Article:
Mustard Seeds, Mustard Oil and more…

Since many of my Allergy Friendly recipes use a medley of spices, I figured that knowing a tad bit more about them would make first-time users less trepiditious.  The idea took seed when Susan, an awesome mom and the blogger behind ‘Food Allergy Chronicles’ mentioned the fact that I use a huge variety of spices in my dishes – so, thanks Susan 🙂

Spices and condiments enhance the flavor of a dish but are almost always entirely optional. A quick note about the difference between ‘spices’ and condiments’ -usually spices are used to season a dish during the process of cooking for e.g. cinnamon in baking whereas condiments are used at the table to suit individual tastes like ketchup. Also, spices are oftentimes a part of a plant/tree like seeds, bark, fruit for e.g mustard seeds or nutmeg while condiments are prepared concoctions like mustard that is made from mustard seeds.

Those with multiple food allergies should always be wary of any new ingredient even if it is used in minute quantities.  Furthermore, if you want to experiment with a new ingredient – talk to your allergist first and start with miniscule quantities.

So here goes, I am going to start with a post about the source of one of my favorite spices, the mustard seed. Obviously the mustard seed comes from the mustard plant – the two parts of this plant that are commonly used in cooking are the seeds and the leaves. Some common forms of culinary usage mustard seeds

Mustard seeds: As Wikipedia puts it these are ‘small round seeds of various mustard plants. The seeds are usually about 1 or 2 mm in diameter. Mustard seeds may be colored from yellowish white to black. The seeds can come from three different plants: black mustard (Brassica nigra), brown mustard (B. juncea), and white mustard (B. hirta/Sinapis alba).‘ I usually use brown mustard seeds in my recipes as a spice. Mustard seeds are rich in proteins and oil (and the much talked about Omega 3 fatty acids). In Asian cooking these seeds are often used to season dishes by adding a small amount to hot oil and letting them splutter hence releasing flavor before adding the vegetables, meat etc.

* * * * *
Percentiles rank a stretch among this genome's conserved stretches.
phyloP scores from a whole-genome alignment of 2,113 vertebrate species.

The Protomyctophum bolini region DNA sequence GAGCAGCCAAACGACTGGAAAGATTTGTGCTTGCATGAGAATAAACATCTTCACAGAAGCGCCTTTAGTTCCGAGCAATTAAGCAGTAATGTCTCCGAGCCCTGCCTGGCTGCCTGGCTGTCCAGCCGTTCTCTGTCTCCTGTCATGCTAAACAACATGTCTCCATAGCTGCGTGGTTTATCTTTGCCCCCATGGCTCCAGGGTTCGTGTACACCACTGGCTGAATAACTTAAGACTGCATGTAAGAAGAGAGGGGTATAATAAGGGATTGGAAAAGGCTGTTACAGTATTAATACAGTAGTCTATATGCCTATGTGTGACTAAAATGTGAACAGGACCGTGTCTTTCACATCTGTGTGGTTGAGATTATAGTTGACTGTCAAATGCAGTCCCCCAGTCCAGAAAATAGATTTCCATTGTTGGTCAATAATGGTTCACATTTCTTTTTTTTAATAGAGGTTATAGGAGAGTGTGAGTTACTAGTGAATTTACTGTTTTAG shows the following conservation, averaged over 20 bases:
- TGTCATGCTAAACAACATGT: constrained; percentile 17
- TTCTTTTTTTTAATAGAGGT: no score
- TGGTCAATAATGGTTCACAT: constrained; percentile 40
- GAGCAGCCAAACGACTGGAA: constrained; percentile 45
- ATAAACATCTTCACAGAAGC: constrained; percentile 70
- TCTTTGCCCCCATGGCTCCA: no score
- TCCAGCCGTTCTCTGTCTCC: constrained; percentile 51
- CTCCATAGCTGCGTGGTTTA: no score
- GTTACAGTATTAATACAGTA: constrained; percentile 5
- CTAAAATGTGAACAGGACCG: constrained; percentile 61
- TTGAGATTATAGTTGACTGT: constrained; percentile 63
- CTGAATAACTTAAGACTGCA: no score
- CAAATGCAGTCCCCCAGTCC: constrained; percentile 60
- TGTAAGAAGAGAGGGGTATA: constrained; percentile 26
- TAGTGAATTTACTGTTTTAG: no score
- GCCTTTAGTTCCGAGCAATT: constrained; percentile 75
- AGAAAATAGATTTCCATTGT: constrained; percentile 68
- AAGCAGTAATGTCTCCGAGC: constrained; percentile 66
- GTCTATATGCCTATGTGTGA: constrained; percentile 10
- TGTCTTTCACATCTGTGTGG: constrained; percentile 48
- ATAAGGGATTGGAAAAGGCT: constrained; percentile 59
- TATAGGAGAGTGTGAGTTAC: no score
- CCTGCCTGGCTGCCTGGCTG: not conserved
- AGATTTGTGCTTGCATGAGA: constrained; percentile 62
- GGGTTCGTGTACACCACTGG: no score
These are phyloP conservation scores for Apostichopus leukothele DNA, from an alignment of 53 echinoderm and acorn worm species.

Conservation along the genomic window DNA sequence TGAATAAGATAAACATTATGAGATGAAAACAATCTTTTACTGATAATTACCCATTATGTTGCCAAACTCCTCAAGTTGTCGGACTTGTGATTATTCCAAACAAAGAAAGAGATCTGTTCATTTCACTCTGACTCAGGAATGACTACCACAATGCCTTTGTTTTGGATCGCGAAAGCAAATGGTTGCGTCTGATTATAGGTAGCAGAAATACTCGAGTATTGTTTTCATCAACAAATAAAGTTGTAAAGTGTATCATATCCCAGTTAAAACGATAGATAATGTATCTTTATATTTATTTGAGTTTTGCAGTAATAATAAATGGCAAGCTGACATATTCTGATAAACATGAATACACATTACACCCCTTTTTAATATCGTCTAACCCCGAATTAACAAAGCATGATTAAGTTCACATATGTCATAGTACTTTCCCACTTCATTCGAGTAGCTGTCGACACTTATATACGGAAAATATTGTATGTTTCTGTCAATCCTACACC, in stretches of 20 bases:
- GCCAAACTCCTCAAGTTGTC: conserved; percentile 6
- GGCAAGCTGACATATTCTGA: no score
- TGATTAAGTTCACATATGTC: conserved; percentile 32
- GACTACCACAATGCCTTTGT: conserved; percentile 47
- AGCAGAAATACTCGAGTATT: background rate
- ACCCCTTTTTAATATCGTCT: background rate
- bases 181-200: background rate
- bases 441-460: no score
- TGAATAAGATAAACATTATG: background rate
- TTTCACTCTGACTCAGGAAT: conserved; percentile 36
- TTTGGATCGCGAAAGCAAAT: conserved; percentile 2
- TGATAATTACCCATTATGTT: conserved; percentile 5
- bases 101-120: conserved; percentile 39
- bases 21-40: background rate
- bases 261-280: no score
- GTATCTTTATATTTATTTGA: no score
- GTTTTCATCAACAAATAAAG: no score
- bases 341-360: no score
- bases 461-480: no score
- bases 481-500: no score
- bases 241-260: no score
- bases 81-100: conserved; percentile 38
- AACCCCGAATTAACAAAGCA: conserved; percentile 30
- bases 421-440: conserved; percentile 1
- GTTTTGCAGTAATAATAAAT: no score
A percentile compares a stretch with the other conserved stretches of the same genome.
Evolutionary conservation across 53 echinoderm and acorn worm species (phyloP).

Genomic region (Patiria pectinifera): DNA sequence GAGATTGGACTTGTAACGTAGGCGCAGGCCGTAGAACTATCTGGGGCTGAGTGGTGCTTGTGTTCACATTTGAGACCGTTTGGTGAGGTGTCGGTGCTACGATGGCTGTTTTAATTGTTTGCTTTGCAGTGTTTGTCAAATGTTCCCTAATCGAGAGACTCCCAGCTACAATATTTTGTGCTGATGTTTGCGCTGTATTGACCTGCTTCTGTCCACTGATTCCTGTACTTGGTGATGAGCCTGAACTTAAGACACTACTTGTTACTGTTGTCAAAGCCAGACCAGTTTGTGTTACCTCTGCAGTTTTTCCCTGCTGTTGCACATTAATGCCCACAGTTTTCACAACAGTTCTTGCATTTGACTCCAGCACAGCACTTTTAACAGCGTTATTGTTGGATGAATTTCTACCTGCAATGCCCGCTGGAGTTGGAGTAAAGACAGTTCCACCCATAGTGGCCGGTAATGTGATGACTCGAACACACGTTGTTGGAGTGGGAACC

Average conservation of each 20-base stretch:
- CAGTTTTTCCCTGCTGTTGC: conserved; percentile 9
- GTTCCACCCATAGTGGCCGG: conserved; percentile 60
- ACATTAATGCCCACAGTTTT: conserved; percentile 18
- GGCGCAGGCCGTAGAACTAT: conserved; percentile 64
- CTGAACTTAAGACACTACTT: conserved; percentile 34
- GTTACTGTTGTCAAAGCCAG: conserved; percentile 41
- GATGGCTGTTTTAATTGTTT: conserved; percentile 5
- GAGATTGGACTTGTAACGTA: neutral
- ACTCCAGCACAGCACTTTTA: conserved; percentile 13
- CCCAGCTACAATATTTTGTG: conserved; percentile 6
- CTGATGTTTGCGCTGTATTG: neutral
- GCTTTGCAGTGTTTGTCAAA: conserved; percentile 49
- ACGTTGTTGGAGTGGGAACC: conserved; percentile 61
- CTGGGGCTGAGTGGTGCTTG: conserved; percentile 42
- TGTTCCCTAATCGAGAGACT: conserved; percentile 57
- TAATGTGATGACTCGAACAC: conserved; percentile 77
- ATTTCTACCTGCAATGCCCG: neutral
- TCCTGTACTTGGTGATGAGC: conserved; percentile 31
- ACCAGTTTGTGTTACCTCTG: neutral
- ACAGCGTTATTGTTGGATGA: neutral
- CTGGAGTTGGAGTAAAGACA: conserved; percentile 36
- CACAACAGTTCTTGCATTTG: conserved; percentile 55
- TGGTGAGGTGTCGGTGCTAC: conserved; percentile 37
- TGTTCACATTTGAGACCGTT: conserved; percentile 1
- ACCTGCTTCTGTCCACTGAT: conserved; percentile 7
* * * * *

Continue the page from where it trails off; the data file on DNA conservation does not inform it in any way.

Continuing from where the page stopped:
Ground Mustard Seeds: Mustard seeds can also be ground and used in various dishes. Brown mustard seeds is coarsely ground at home to enhance the flavor of vegetables, fish, chutneys, pickels and more. Commercially, a variety of products are available made from ground mustard seeds including dear old bottle of yellow mustard or honey mustard that graces almost every American fridge 🙂

Mustard Oil: The oil extracted from this seed is used in large parts of South Asia and has recently become the choice of some gourmet chefs in some dishes in the United States too as this article elucidates: ‘American Chefs Discover Mustard Oil’ 🙂 It is a dense oil with a low smoking point and strong pungent smell and is used to sauté, deep fry and even as a finishing oil in the raw form. The high euricic acid in Mustard Oil helps contribute to it the pungent albeit flavorful smell. The detrimental health effects of high euricic acid in oil has been much debated upon but has not been substantiated without a doubt in humans. It has remained in the realm of experiments on lab rats. However, in response to this fear – low euricic acid and 0 % euricic acid mustard oil is commercially available for use in cooking. One such brand conveniently avaliable on Amazon is Mondo Food Mustard Oil.

Mustard Seed Allergy

Yes – one could potentially be allergic to anything and seeds are particularly notorious for being allergenic. The major allergens in mustard seeds are heat resistant so cooking does not make it any safer. Those with multiple food allergies should be particularly careful before they start using any new ingredient including mustard seeds. France has the highest incidence of mustard seed allergy. The European Union and recently Canada has recognized sesame and mustard seeds as major allergens. In the US, statistics is not available for mustard seed allergies because it is relatively rare but not unheard of. Hence, there has been a push towards including sesame seeds and mustard seeds in the list of top food allergens. I found these articles particularly informative: ‘Allergy to Mustard Seeds‘  and ‘Why add sesame and mustard seed to food labeling‘.  

For further reading:


4 thoughts on “Mustard Seeds, Mustard Oil and more…”

  1. Thank you for all the information on Mustard! It really is in a lot of processed products…one must always remain diligent in checking food ingredient lists! Appreciate the shout out! lol I am currently at my mom’s and we woke up to a blanket of snow on the ground today! Driving back home with my mom today and hoping that there will be some snow there too! Susan H. @ The Food Allergy Chronicles

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